Healing is the name of the game in the New Testament. And nowhere is that theme better captured than by the spirit of the last female to speak in the Bible, otherwise known as the fortune-telling girl (Acts 16:16-19).
Who exactly was she? Most people haven’t heard of her. Her name was never mentioned in scripture, she was a slave, and Luke, the physician, says she was demon-possessed. Talk about the lowest of the low, especially in tough biblical times.
And there’s one more strike against her: she’s in the Bible because she was totally irritating to Paul, the great missionary of the early church. Can’t get much more of an underdog angle than this…yet the actions she took led to one of Paul’s (and the early church’s) most defining moments.
Pretend you are her, in Philippi, in about the year 49 AD.
You were sold for a few dollars by your poor parents to two men who said they would provide for you. And the reason they wanted you was this: you have the some ability to tell fortunes. You can predict the future with some accuracy. You can sometimes understand what is on peoples’ hearts. You listen, intently, then spill out what is on your mind. Part of you enjoys knowing secrets, but most of you longs to be normal.
It was bad enough to be sold, but the men never let you out of their sight. They beat you when you don’t earn enough, and you travel from town to town, often on a moment’s notice, whenever they feel like pulling up stakes. Some would say a demon is inside of you; others just call you crazy.
And what’s with those three old guys, the ones who have been hanging around the town square the last few days? You hear their names: Paul, Silas, Luke. You smile, but they ignore you. You wave, but they look the other way. Yet something about them sets off a clanging bell in your head. And then you know. Like you, they are also slaves, servants—but they belong to God.
Dashing away from your captors: you prance around the strangers, saying: “These men are slaves of God! They proclaim to you a way of salvation!” Over and over, you say it.
“These men are slaves of God! They proclaim to you a way of salvation!” You shout it out whenever you see them. You know you are annoying them, but what do you have to lose? The world has already turned against you.
Finally the one who seems to be in charge cannot take it anymore. He turns to you and shouts, “I order you in the name of Jesus Christ to come out of her!”
And within the hour, you are acting like your old self. You are calm, happy, breathing deeply, thankful to the man who has healed you, and to Jesus, although you’re not sure who he is. Yet your owners are upset. You have lost the ability to babble, and can’t see into the future anymore. Leaving you alone, they run and drag Paul and the others into the town square, beating them, mauling them, then insisting they be jailed.
There is nothing you can do…but run. Slipping behind buildings, weaving in and out of the shadows, you flee, thankful for both the man named Paul and the person they called Jesus, for they have set you free.*
This girl has gone mostly unnoticed in the 2000 years since she rather briefly appeared in scripture. Yet she symbolizes the heart of the Gospel: that those without power or status or even name are particularly beloved by God, and have a great role to play in the world’s redemption.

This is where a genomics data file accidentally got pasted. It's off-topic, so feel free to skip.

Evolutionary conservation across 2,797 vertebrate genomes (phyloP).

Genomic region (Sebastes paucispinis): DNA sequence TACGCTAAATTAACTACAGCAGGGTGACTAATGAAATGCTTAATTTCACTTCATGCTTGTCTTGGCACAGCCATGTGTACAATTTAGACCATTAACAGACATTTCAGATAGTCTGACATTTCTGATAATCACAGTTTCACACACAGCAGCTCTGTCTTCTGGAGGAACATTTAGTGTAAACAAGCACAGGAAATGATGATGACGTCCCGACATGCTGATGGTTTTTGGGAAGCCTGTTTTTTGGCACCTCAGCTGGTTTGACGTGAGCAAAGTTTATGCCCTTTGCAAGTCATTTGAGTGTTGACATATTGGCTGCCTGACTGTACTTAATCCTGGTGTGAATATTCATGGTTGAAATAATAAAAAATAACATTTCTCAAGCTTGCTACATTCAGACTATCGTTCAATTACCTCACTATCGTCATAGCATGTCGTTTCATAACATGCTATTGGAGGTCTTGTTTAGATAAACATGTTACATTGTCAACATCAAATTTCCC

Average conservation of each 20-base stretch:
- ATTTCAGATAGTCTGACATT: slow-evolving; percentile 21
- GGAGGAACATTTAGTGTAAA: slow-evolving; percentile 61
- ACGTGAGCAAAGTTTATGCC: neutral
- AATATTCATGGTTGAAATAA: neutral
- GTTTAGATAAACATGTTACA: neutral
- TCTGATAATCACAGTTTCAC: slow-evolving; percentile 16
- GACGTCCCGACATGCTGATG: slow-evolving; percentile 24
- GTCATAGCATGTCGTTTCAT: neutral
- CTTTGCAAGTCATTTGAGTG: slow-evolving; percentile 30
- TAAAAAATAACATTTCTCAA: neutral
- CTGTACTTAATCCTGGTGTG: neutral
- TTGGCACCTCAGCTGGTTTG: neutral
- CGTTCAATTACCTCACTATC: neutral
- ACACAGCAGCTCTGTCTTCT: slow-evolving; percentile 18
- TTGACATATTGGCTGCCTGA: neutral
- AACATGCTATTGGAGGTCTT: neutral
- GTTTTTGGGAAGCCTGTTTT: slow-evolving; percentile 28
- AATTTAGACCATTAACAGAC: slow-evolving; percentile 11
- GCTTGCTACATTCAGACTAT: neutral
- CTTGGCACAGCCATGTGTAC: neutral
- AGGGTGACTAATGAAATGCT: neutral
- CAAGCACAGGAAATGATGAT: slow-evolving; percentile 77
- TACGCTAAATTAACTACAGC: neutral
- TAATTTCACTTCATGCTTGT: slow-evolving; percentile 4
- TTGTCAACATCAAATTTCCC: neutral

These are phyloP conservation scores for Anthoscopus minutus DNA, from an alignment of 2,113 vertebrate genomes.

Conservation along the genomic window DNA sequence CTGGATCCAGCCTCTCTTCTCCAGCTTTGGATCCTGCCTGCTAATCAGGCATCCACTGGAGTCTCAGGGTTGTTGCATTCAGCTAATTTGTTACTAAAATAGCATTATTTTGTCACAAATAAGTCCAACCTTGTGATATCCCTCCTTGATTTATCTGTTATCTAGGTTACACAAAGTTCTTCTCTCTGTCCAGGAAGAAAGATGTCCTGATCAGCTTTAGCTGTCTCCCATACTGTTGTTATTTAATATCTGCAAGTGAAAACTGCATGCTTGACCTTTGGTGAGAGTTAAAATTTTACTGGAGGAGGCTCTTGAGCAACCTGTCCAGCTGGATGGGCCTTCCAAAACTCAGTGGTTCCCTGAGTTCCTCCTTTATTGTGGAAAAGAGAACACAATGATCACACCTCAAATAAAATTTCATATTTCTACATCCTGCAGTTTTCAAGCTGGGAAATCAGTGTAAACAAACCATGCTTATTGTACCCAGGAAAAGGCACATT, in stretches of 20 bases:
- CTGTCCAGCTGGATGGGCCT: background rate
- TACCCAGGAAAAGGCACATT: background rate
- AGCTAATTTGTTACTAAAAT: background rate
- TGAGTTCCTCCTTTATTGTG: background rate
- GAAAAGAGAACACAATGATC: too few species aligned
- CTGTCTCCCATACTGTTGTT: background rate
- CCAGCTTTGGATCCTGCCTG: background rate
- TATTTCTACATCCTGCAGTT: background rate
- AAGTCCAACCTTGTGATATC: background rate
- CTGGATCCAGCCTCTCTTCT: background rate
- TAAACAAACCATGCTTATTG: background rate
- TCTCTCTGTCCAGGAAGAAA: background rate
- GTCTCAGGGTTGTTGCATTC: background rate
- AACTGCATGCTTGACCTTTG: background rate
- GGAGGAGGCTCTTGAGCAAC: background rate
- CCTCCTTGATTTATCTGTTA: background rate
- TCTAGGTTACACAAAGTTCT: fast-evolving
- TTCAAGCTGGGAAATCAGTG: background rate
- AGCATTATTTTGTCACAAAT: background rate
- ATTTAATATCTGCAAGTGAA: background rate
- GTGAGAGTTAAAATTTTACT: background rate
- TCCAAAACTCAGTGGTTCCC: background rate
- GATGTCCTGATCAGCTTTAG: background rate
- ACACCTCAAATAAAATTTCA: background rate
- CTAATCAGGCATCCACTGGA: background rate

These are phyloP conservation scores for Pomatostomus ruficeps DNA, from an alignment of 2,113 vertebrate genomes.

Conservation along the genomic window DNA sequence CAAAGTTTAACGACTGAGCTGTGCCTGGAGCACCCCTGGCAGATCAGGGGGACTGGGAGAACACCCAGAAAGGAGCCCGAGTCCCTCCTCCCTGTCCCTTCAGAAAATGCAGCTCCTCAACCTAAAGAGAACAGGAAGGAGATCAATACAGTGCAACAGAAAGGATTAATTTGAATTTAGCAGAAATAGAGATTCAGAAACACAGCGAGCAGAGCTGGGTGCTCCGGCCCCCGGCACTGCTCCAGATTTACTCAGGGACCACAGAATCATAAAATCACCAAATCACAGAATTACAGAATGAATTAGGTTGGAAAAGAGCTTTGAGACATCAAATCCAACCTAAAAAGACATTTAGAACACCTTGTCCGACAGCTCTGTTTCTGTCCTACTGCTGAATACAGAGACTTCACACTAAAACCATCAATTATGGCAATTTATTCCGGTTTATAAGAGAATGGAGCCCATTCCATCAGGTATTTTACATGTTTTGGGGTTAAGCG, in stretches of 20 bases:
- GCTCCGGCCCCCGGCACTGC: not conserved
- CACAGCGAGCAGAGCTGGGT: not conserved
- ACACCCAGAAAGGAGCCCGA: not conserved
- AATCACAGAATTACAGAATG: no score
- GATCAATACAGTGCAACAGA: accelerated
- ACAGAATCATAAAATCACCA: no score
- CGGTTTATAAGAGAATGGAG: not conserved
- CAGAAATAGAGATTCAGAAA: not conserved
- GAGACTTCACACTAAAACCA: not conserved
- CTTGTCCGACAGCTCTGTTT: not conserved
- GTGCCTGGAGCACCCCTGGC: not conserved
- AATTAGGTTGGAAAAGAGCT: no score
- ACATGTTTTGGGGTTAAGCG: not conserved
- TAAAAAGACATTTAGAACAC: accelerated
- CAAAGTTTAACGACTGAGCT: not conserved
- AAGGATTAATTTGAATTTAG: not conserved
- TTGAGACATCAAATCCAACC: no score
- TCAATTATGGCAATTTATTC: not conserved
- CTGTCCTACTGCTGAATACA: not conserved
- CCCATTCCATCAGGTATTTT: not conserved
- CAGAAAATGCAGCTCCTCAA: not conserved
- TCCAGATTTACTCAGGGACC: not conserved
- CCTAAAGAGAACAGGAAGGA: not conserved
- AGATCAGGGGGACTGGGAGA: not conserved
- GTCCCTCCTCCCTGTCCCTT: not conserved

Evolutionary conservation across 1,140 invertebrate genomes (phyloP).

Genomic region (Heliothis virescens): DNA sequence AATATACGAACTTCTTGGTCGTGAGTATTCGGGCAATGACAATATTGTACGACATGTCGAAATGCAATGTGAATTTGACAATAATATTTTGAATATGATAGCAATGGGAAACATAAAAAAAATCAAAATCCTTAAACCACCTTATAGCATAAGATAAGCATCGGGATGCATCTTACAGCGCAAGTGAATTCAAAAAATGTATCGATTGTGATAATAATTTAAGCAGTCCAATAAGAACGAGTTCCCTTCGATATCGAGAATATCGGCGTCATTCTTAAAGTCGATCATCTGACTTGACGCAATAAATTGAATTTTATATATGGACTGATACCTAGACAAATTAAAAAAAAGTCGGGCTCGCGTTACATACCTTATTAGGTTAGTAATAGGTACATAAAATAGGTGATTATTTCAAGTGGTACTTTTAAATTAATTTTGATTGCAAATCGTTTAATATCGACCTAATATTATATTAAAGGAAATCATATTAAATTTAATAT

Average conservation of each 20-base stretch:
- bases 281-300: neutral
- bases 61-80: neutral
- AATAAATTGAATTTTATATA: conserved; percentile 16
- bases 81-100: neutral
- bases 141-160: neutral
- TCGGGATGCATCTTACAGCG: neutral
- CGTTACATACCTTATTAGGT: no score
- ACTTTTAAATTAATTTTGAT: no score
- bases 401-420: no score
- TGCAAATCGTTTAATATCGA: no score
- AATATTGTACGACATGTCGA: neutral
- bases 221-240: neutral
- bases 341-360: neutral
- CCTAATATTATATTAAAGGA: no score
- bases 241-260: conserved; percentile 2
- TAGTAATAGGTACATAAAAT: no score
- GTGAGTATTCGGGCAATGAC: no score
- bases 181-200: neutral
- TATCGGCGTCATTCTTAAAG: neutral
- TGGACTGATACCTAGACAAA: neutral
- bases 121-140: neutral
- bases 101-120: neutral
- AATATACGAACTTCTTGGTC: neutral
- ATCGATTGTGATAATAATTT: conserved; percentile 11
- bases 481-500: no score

Consider her bookend counterpart, the first woman to speak in the New Testament. Also unnamed, and on the edges of society, the woman in Matthew 9:20-22 (also Mark 5:25-34 and Luke 8:43-48) had been bleeding uncontrollably for twelve years, had lost everything, and was almost out of money. Yet she fought for herself, for her own health, by pushing her way through the crowds and reaching out to touch Jesus.
They both sought healing, aggressively, although the young girl in Acts might not have understood her quest for healing as well as the bleeding woman did. Today we would say that the girl suffered from mental illness, for 21st century society is not quite comfortable with the ideas of demons infusing one’s soul. Either way, the girl–to the best of her ability–sought healing, in the only way she could, by drawing attention to herself.
Hmmm…two women, both poor and marginalized, both rejected by society, and most likely, their families, both pressing the limits in their search for healing–and both finding it in God’s name.
Women’s first and last words in the Christian scriptures not only symbolize our quest for wholeness but verify it–and God’s desire to have us whole as well.
Free will, freedom of thought, freedom of movement, freedom to know the world on one’s own terms. Created, sustained and beloved by God, such is the nature of women throughout the Bible–and such is the nature of God as well.
*Paul’s brave actions in this story should not be minimized, and we celebrate them here. Because he heals the young girl of demons, the girl’s owners become angry that their source of income has disappeared. Paul and his friends are stripped, beaten, and jailed. That very night, an earthquake shakes the town of Philippi, and Paul’s chains break loose. But he does not flee, thereby saving the life of the jailor (because suicide was the custom if prisoners escaped under one’s care).
As a Roman citizen, Paul is entitled to a trial and demands it. He is found innocent of all charges. Because of the girl’s initial action, Paul has a wonderful missionary opportunity and makes the best use of it, increasing the numbers of Christians abroad.
This beautiful butterfly, which symbolizes freedom and redemption, was photographed by the Rev. Noel Bailey, and is used her with her permission.